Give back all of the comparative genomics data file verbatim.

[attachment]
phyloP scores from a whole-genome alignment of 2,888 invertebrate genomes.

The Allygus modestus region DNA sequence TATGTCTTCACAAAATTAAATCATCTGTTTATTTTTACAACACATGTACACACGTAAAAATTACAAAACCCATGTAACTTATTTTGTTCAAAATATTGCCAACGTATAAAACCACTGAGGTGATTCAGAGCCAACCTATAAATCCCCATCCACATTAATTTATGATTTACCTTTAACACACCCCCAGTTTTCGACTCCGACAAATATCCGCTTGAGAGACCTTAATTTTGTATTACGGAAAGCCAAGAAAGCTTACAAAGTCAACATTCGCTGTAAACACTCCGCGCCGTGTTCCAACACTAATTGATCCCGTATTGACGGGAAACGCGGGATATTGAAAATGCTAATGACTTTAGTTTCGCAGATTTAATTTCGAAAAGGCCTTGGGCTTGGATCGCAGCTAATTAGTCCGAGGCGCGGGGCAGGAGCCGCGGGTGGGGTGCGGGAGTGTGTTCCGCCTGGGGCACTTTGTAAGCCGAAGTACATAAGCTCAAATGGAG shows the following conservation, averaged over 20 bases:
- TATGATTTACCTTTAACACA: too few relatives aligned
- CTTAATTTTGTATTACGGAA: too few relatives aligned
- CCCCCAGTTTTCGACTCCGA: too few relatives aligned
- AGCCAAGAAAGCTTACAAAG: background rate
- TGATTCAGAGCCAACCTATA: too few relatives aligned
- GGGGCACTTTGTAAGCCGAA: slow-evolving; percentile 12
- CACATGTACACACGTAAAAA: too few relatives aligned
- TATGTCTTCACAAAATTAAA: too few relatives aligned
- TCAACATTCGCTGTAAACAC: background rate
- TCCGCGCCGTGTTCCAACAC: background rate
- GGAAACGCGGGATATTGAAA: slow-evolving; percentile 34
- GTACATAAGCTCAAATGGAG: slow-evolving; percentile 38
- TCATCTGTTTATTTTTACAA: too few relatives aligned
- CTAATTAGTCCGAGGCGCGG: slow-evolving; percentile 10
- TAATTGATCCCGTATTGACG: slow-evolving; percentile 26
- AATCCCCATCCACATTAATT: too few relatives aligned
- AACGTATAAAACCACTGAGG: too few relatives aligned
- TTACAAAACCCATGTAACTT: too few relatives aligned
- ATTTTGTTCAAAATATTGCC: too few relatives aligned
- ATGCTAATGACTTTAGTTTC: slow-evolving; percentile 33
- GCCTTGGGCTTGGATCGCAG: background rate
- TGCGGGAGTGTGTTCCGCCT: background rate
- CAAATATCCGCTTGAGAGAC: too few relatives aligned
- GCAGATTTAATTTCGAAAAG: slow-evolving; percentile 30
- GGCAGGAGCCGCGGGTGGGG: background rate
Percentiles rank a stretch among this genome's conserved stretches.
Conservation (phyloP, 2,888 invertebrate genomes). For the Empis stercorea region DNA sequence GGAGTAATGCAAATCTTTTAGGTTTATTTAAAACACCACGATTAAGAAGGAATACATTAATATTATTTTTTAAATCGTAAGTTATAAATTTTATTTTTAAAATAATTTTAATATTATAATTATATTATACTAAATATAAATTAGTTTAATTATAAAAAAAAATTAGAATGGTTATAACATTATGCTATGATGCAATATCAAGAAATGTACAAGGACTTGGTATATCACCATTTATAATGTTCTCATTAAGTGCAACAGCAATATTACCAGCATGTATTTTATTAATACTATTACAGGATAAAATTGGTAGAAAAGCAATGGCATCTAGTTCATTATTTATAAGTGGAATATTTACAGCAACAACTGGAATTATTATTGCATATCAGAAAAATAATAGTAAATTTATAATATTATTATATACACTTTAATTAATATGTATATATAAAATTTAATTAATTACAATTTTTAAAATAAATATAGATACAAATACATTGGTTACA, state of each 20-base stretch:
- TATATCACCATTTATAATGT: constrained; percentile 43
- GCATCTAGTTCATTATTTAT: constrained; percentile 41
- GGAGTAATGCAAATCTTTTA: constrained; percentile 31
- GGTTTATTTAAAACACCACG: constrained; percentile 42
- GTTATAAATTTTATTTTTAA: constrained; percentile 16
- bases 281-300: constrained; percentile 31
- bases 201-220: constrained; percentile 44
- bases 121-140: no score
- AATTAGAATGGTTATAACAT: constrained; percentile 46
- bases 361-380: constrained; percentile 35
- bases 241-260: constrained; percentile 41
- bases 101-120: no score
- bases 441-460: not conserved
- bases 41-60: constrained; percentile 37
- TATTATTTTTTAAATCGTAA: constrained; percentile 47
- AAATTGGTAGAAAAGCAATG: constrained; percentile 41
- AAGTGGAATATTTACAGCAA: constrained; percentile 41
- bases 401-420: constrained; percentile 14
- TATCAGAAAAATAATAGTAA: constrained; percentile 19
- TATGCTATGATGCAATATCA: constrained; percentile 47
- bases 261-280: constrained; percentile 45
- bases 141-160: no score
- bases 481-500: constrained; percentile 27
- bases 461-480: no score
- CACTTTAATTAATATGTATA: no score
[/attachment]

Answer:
phyloP scores from a whole-genome alignment of 2,888 invertebrate genomes.

The Allygus modestus region DNA sequence TATGTCTTCACAAAATTAAATCATCTGTTTATTTTTACAACACATGTACACACGTAAAAATTACAAAACCCATGTAACTTATTTTGTTCAAAATATTGCCAACGTATAAAACCACTGAGGTGATTCAGAGCCAACCTATAAATCCCCATCCACATTAATTTATGATTTACCTTTAACACACCCCCAGTTTTCGACTCCGACAAATATCCGCTTGAGAGACCTTAATTTTGTATTACGGAAAGCCAAGAAAGCTTACAAAGTCAACATTCGCTGTAAACACTCCGCGCCGTGTTCCAACACTAATTGATCCCGTATTGACGGGAAACGCGGGATATTGAAAATGCTAATGACTTTAGTTTCGCAGATTTAATTTCGAAAAGGCCTTGGGCTTGGATCGCAGCTAATTAGTCCGAGGCGCGGGGCAGGAGCCGCGGGTGGGGTGCGGGAGTGTGTTCCGCCTGGGGCACTTTGTAAGCCGAAGTACATAAGCTCAAATGGAG shows the following conservation, averaged over 20 bases:
- TATGATTTACCTTTAACACA: too few relatives aligned
- CTTAATTTTGTATTACGGAA: too few relatives aligned
- CCCCCAGTTTTCGACTCCGA: too few relatives aligned
- AGCCAAGAAAGCTTACAAAG: background rate
- TGATTCAGAGCCAACCTATA: too few relatives aligned
- GGGGCACTTTGTAAGCCGAA: slow-evolving; percentile 12
- CACATGTACACACGTAAAAA: too few relatives aligned
- TATGTCTTCACAAAATTAAA: too few relatives aligned
- TCAACATTCGCTGTAAACAC: background rate
- TCCGCGCCGTGTTCCAACAC: background rate
- GGAAACGCGGGATATTGAAA: slow-evolving; percentile 34
- GTACATAAGCTCAAATGGAG: slow-evolving; percentile 38
- TCATCTGTTTATTTTTACAA: too few relatives aligned
- CTAATTAGTCCGAGGCGCGG: slow-evolving; percentile 10
- TAATTGATCCCGTATTGACG: slow-evolving; percentile 26
- AATCCCCATCCACATTAATT: too few relatives aligned
- AACGTATAAAACCACTGAGG: too few relatives aligned
- TTACAAAACCCATGTAACTT: too few relatives aligned
- ATTTTGTTCAAAATATTGCC: too few relatives aligned
- ATGCTAATGACTTTAGTTTC: slow-evolving; percentile 33
- GCCTTGGGCTTGGATCGCAG: background rate
- TGCGGGAGTGTGTTCCGCCT: background rate
- CAAATATCCGCTTGAGAGAC: too few relatives aligned
- GCAGATTTAATTTCGAAAAG: slow-evolving; percentile 30
- GGCAGGAGCCGCGGGTGGGG: background rate
Percentiles rank a stretch among this genome's conserved stretches.
Conservation (phyloP, 2,888 invertebrate genomes). For the Empis stercorea region DNA sequence GGAGTAATGCAAATCTTTTAGGTTTATTTAAAACACCACGATTAAGAAGGAATACATTAATATTATTTTTTAAATCGTAAGTTATAAATTTTATTTTTAAAATAATTTTAATATTATAATTATATTATACTAAATATAAATTAGTTTAATTATAAAAAAAAATTAGAATGGTTATAACATTATGCTATGATGCAATATCAAGAAATGTACAAGGACTTGGTATATCACCATTTATAATGTTCTCATTAAGTGCAACAGCAATATTACCAGCATGTATTTTATTAATACTATTACAGGATAAAATTGGTAGAAAAGCAATGGCATCTAGTTCATTATTTATAAGTGGAATATTTACAGCAACAACTGGAATTATTATTGCATATCAGAAAAATAATAGTAAATTTATAATATTATTATATACACTTTAATTAATATGTATATATAAAATTTAATTAATTACAATTTTTAAAATAAATATAGATACAAATACATTGGTTACA, state of each 20-base stretch:
- TATATCACCATTTATAATGT: constrained; percentile 43
- GCATCTAGTTCATTATTTAT: constrained; percentile 41
- GGAGTAATGCAAATCTTTTA: constrained; percentile 31
- GGTTTATTTAAAACACCACG: constrained; percentile 42
- GTTATAAATTTTATTTTTAA: constrained; percentile 16
- bases 281-300: constrained; percentile 31
- bases 201-220: constrained; percentile 44
- bases 121-140: no score
- AATTAGAATGGTTATAACAT: constrained; percentile 46
- bases 361-380: constrained; percentile 35
- bases 241-260: constrained; percentile 41
- bases 101-120: no score
- bases 441-460: not conserved
- bases 41-60: constrained; percentile 37
- TATTATTTTTTAAATCGTAA: constrained; percentile 47
- AAATTGGTAGAAAAGCAATG: constrained; percentile 41
- AAGTGGAATATTTACAGCAA: constrained; percentile 41
- bases 401-420: constrained; percentile 14
- TATCAGAAAAATAATAGTAA: constrained; percentile 19
- TATGCTATGATGCAATATCA: constrained; percentile 47
- bases 261-280: constrained; percentile 45
- bases 141-160: no score
- bases 481-500: constrained; percentile 27
- bases 461-480: no score
- CACTTTAATTAATATGTATA: no score